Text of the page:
Jamal O’Guinn has a high-waisted large frame at 6-foot-2 and 200 pounds. He’s bigger now than most shortstops, and it doesn’t seem like he’s going to stop where he is.
As his body changes, he may eventually outgrow his current position – and frankly, he may be better suited for 3B at higher levels. He moves with some ease and can make a variety of throws with accuracy – which along with a solid set of hands gives him what he needs to hold down shortstop for now.
His ticket is going to be a high level combination of hitting ability and raw power. He maintained great balance in his game at bats, and created bat speed against both fastballs and off-speed stuff. It isn’t very often we see such feel for hitting in a young hitter with a projectable, athletic frame – but that’s the case here, and that’s what makes him an exciting prospect.
A better runner down the line than in the 60 yard dash, he posted 4.38 from the right side of the plate live in a game.
1B/RHP – 6’3″/210 – R/R – 2017 – Clements HS – Sugar Land, TX
Standing at 6-foot-3 and 210 pounds with a physical look, Jack Conlon fits the mold of the power arm / power bat type two-way guy.
The power fastball is more evident today than the power bat. He was aggressive on the mound and pounded the zone with an 85-87 mph fastball. He offered hitters an uncomfortable look, working from a three-quarters arm angle with a very fast arm out front. This outing, he relied entirely on his fastball – and frankly, he didn’t need much of anything else.
His right-handed stroke is much cleaner than his delivery however, making it likely for his raw power to pass his fastball as his best tool in the future. It won’t be an all or nothing type move though, he works from a balanced approach and has rhythm to hit. He handled a wood bat with ease, generating bat speed through the zone while maintaining control of his body. His stroke has some natural lift, likely facilitating power production as he matures.
C – 6’3″/210 – S/R – 2017 – Madison County HS – Hull, GA
One of six 2017 graduates to post a sub-seven 60 yard dash, 6-foot-3 210 pound Golston Gillespie ran 6.89 to break the mold both for his size and his position. We don’t commonly see athletes of his size (at least not baseball players) run that well, and it’s even more rare considering he is a catcher.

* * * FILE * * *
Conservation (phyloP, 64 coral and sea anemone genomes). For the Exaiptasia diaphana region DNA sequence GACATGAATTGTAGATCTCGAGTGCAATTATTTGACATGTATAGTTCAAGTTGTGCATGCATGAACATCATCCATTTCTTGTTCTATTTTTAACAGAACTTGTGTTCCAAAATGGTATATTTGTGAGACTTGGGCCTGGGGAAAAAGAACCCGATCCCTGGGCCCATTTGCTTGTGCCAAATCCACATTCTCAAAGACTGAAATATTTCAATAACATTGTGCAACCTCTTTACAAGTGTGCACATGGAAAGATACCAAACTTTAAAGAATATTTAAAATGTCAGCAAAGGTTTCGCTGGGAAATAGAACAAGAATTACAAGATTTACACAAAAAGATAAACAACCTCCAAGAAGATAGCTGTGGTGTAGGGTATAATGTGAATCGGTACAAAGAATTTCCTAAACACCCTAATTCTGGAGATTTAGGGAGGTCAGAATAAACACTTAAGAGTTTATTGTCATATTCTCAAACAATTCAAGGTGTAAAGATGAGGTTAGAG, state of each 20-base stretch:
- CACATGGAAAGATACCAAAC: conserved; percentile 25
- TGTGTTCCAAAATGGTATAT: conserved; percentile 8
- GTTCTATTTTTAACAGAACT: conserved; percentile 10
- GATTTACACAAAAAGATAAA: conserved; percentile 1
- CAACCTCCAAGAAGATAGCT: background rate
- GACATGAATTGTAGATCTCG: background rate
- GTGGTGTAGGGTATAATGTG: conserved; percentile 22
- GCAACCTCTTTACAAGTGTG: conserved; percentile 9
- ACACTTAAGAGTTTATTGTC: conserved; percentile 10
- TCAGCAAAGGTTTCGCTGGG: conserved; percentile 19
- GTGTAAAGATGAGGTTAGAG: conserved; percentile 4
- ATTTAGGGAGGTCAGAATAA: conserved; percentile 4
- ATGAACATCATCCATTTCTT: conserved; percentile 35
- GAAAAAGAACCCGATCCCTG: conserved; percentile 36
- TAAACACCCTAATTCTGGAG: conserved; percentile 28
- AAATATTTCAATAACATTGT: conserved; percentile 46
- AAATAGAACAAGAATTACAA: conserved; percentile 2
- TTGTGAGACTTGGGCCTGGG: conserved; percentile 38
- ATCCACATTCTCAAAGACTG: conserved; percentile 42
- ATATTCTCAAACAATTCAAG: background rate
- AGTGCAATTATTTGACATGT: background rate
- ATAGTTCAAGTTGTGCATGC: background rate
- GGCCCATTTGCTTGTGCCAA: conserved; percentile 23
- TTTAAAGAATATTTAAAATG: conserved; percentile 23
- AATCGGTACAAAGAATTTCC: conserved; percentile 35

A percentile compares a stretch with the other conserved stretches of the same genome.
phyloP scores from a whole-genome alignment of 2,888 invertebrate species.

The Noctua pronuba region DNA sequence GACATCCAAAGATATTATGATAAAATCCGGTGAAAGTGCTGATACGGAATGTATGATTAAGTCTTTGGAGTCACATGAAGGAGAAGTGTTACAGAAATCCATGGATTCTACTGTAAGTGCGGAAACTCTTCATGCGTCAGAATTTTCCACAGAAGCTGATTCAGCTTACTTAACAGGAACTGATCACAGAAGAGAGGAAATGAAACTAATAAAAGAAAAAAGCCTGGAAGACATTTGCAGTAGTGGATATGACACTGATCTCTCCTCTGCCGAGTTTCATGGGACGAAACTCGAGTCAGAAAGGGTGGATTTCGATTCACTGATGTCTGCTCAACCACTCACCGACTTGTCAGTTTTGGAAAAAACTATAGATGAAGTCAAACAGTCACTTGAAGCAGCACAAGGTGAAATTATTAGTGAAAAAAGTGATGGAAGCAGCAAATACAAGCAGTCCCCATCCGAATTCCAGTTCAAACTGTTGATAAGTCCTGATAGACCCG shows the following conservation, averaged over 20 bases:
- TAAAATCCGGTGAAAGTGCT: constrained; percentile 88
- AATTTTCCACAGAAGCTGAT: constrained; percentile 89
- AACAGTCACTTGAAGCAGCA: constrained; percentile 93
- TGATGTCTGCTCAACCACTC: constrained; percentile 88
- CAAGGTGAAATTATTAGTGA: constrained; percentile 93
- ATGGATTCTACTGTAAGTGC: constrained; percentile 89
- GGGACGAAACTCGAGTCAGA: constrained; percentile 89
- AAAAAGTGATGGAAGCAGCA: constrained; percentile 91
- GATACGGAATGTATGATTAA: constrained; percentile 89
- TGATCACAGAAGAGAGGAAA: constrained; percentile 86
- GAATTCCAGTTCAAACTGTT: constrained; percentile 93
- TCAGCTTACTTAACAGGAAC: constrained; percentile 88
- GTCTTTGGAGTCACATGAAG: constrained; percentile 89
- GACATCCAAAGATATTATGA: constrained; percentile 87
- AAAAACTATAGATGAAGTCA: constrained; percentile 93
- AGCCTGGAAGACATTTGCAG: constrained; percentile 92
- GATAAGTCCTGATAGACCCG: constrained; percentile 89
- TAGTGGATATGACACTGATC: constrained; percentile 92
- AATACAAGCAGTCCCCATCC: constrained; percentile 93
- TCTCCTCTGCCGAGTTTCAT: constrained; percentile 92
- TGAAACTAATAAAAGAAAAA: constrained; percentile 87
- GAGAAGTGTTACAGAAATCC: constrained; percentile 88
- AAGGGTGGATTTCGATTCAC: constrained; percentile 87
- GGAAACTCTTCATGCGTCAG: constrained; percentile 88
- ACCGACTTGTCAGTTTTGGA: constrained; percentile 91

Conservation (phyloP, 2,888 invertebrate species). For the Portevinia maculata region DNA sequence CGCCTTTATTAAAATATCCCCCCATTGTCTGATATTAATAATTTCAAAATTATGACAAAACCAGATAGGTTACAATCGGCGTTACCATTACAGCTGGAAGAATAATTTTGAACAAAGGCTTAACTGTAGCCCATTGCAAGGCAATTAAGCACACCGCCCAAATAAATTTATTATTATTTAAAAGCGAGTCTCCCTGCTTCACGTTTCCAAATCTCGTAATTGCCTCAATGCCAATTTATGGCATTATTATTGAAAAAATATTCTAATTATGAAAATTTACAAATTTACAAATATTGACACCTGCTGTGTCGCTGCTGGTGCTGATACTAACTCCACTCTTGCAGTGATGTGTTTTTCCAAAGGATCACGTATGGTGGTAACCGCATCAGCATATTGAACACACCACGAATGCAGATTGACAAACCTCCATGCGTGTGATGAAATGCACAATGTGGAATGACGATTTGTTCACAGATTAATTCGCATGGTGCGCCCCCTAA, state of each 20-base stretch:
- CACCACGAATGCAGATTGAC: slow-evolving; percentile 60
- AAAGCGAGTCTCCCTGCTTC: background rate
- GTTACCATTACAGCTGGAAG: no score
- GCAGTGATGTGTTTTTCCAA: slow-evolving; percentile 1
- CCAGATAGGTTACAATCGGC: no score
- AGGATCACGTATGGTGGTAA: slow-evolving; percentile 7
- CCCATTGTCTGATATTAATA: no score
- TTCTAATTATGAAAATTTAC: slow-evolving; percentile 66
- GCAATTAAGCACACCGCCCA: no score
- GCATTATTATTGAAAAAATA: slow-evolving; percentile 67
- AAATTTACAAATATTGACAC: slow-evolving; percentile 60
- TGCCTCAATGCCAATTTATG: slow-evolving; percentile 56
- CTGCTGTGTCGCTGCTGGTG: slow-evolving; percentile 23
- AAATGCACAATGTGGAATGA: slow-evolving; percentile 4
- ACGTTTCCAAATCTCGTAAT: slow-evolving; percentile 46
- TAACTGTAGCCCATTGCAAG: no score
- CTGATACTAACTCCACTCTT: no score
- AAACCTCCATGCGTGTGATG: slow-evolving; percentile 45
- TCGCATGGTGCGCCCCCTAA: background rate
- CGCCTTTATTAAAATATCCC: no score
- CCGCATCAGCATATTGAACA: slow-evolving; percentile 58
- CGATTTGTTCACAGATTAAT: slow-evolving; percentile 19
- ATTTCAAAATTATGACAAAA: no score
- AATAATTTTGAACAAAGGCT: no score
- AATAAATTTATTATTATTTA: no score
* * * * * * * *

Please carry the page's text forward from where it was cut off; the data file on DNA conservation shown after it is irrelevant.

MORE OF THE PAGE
The rarities don’t stop there however. He is also a switch hitter, and appears more than capable of handling the bat from both sides of the plate. His move was simple and coordinated both ways, allowing for good barrel accuracy and the ability to use the whole field. His swing angle is flat and seemingly built more for line drives than to get the ball in the air – making a longer look necessary to decipher his future power potential.
Behind the plate, again he showed low effort coordinated actions. His release was repeatable, while his throws were accurate and in the 2.1 to 2.2 range – in both the workout and games.
RHP – 5’10″/165 – R/R – 2017 – Columbia HS – South Orange, NJ
The only 2017 pitcher to post a velocity higher than 86 mph was Danny Boehmer, who topped at 90 mph. He works from a unique delivery, offering the look and feel of the stretch with a step back towards first base to start his motion.
Though he stands at 5-foot-10, his arm works through a big and deep move from the glove and out front. His delivery and arm action are coordinated, allowing him to generate the arm speed needed for upper 80s fastball velocity and for a mid to upper 70s breaking ball.
He threw a lot of fastball strikes, while his secondary offerings found the zone a little less frequently. His curveball got better as his outing went along, with his later ones showing more consistent shape and depth. Over the course of four innings of work, he stuck out six against a single walk, and allowed just four hits.
OF – 6’4″/180 – L/R – 2017 – Long Beach Poly HS – Long Beach, CA
JeVon Ward drew comparisons from our scouts to Dexter Fowler (current big leaguer with the Houston Astros, formerly with the Colorado Rockies), with the only obvious difference being that Ward is a left-handed hitter while Fowler is a switch-hitter. Both stand at 6-foot-4 with thin and long limbs.
Though some tightness prevented Ward from working out in the outfield, it didn’t seem to cause him any trouble swinging the bat. His move is fluid and pretty, moving fully through the zone to a high finish. He stays generally upright, and works the barrel down below his hands for the most part. It is a loose, low effort move that he seems to be able to control and repeat. After missing some time on the first day, he collected a pair of singles and a walk in his games on the second day.
C – 6’0″/175 – S/R – 2017 – Grissom HS – Huntsville, AL
One of five 2017 catchers to post a pop time below 2.05, Johnny Mangini featured a good transfer and an accurate arm on the way to a low time of 2.02. He was able to move very well from a crouch – this was most apparent during his blocking drills, where he showed excellent range to his left and right.
A switch-hitter, he showed strong quick hands and barrel accuracy from both sides of the plate. He had rhythm to hit from both sides as well, highlighted by a shift of his weight back prior to trigger his pre-pitch action – in this manner, his moves looked very much the same both left- and right-handed. Athleticism permeates his actions offensively and defensively, he seems to have a natural ability to move his body between necessary positions.
In seven trips to the plate, he collected three singles along with a RBI triple to finish with a solid 4-for-7 weekend.